Rewind: Mark Richt on fatherhood and those issues in secondary

Georgia coach Mark Richt signs autographs for a couple of fans backstage at the All Pro Dad Live event at Greater Atlanta Christian School this past Saturday. (AJC photo by Chip Towers)

Georgia coach Mark Richt signs autographs for a couple of fans backstage at the All Pro Dad Live event at Greater Atlanta Christian School this past Saturday. (AJC photo by Chip Towers)


1. I went to Norcross on Saturday to catch coach Mark Richt and his friends in the first All Pro Dad Live event at the Long Forum on the Greater Atlanta Christian School campus.

It was a very impactful event with some very impressive speakers, including former NFL coach Tony Dungy, Fox News anchor Bret Baier, NFL executives Mark Dominick and Troy Vincent and former star athletes Charlie Ward and Danny Wuerffel, among others. Of course, comedian Jeff Foxworthy also was there and he brought down the house as usual. Foxworthy was equal parts hilarious and profound in talking about the importance of fathers being active and involved in every aspect of their children’s lives.

But Richt held his own speaking to the crowd of a few thousand men. It’s always interesting to watch Richt speak on a platform other than football. It was a non-secular event and he is generally less guarded and speaks more authoritatively and assuredly in such environments. He’s clearly not worried about how what he might say will be interpreted.

The most telling portion of Richt’s 15-minute segment was him sharing about how he arranges the team’s teaching and meeting schedule so that the coaches can spend as much time as possible with their kids. He schedules the morning meetings late enough so his assistants can have breakfast daily with their children and take them to school. In the evenings, wives and children come to the football complex twice a week for team dinners. On the other days, Richt excuses the coaches to go home to eat and tuck in their kids at night, then they return for 9 p.m. meetings and game-planning.

“It makes for some late nights, and sometimes we don’t get back home until 1 or 1:30 (a.m.) or later, but it’s worth it for these kids to see their dads at night,” Richt said.

2. Richt did talk some football. After his turn on the podium, Richt spoke to a group of VIPs at a milk-shake social in another area of the building and briefly answered questions about the team before hustling back to Athens.

Richt made it clear that the secondary remains the area of most concern heading into Saturday’s opener against Clemson. In fact, Richt said that during this past Saturday morning’s closed practice defensive coordinator Jeremy Pruitt “fired” two defensive backs off the varsity and sent them down to the scout team while promoting two others up from the scout squad.

“We still don’t know who’s gonna play and that’s an issue,” Richt said. “We’ve still got a long ways to go.”

Last time we saw them on the field, the Bulldogs had redshirt freshman walkon Aaron Davis at free safety, true freshman Dominick Sanders at Star and junior college transfer Shattle Fenteng at boundary cornerback (along with mainstays Corey Moore and Damian Swann). But freshmen Rico Johnson and Malkom Parrish were subbed in quickly, as were sophomore J.J. Green and junior Sheldon Dawson. Junior Devin Bowman, freshman Shaq Jones, junior Kennar Johnson, and redshirt freshmen Tramel Terry and Reggie Wilkerson were among those working on the scout team.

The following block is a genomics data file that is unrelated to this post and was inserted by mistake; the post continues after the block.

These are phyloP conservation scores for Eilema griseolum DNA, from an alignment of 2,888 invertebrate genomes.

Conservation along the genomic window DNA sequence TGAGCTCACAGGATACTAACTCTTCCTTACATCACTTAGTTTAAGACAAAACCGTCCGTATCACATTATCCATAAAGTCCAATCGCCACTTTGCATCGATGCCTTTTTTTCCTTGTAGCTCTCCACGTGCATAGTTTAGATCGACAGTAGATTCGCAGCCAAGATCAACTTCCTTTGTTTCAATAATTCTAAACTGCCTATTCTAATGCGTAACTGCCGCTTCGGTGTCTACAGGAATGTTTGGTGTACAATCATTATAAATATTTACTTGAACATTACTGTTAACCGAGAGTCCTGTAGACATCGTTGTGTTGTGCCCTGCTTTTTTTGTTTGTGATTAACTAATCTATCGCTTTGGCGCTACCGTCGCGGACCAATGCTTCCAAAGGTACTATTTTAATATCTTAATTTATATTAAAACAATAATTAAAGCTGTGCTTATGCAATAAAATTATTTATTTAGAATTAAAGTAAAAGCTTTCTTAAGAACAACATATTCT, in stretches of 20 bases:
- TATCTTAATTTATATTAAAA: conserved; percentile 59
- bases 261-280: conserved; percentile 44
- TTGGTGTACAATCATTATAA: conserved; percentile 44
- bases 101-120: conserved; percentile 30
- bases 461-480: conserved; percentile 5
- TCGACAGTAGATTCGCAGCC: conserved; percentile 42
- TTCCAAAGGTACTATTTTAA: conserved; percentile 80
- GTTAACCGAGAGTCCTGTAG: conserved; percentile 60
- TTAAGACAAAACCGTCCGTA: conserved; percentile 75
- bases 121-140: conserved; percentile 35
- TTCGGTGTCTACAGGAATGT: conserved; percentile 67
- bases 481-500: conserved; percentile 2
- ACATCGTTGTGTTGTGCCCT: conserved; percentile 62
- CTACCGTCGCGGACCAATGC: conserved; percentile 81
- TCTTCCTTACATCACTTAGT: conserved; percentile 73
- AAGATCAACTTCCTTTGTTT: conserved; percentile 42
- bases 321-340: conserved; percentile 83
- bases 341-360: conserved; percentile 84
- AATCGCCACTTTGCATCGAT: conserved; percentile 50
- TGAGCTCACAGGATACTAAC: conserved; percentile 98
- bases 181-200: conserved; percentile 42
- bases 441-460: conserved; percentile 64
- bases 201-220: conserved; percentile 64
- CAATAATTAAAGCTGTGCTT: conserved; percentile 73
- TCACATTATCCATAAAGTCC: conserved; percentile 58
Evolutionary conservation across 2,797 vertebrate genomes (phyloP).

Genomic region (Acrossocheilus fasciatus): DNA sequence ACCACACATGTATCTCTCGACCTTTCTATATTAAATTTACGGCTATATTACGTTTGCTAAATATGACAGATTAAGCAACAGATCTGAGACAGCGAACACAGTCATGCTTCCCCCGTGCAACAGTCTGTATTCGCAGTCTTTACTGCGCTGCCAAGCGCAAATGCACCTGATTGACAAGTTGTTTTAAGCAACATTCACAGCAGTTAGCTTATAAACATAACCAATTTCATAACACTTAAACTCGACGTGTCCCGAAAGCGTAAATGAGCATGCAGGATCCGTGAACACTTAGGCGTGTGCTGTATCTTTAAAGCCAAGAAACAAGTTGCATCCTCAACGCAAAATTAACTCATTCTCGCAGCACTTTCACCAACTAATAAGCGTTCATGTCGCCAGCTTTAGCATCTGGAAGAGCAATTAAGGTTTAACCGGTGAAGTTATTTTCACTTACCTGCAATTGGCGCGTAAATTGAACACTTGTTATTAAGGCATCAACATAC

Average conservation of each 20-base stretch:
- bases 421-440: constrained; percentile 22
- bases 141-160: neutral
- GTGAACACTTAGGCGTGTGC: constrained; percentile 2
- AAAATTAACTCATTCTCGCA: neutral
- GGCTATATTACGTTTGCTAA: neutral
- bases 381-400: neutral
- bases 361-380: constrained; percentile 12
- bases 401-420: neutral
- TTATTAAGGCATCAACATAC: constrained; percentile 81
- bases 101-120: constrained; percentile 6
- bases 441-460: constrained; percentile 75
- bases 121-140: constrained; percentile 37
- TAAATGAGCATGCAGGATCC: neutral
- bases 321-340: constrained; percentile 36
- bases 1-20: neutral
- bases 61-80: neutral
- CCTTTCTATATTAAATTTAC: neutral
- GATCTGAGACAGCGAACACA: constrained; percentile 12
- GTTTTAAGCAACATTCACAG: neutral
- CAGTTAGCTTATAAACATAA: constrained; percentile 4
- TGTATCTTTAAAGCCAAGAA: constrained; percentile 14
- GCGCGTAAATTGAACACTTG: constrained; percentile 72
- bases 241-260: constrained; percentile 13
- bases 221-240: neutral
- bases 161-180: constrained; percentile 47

3. I woke up Sunday morning to the news that Dan Magill had passed away. The reaction to his death and the stories that have been published in its wake has been powerful and profound. Here’s a link to my tribute to Magill and one from Mr. College Football, Tony Barnhart.

My first encounter with Coach Magill was in 1985 when he nominated for a national award a story I wrote for The Red & Black on roommates George Bezecney and Mikael Pernfors playing each other for the NCAA singles title. I was quite proud of the Allison Danzig Award for tennis journalism I won and I got to go to New York City to accept it. But I also know today that the nominator had more to do with me receiving that award than it was the work of the author.

Former Bulldog and Auburn football coach Pat Dye echoed that sentiment in his remarks Sunday about the passing of Magill: “I’ll tell you how strong he was: He took an average student like me and promoted me where I was named Academic All-America!  That’s something.”

That was Coach Magill, always lifting up others. He will be sorely missed.

4. The Georgia soccer team played its home opener Sunday afternoon and defeated UNC Greensboro 3-0 in front of 2,054 fans at the UGA Soccer Stadium. The Bulldogs got the game-winner from sophomore Marion Crowder in her first game back following off-season ACL surgery.

The Bulldogs are now 1-0-1. They played Ole Miss to a 1-1 tie this past Friday in what was the first live sporting event televised on the new SEC Network. Georgia is off to California to play Long Beach State and Cal State Fullerton on Friday and Sunday, respectively.

5. Seven former UGA golfers advanced through the first round of the FedExCup playoffs this past weekend.  After The Barclays tournament, No. 5 Bubba Watson, No. 17 Chris Kirk, No. 18 Brendon Todd, No. 25 Harris English, No. 27 Brian Harman, No. 50 Erik Compton and No. 62 Russell Henley remained among the top 100 players. Kevin Kisner (104) was eliminated.

I’ll leave you with this classic from Magill, reading from his book, Bull Doggerrel, his account of his prayer given at a breakfast in Jacksonville the morning of the 1980 Georgia-Florida game:

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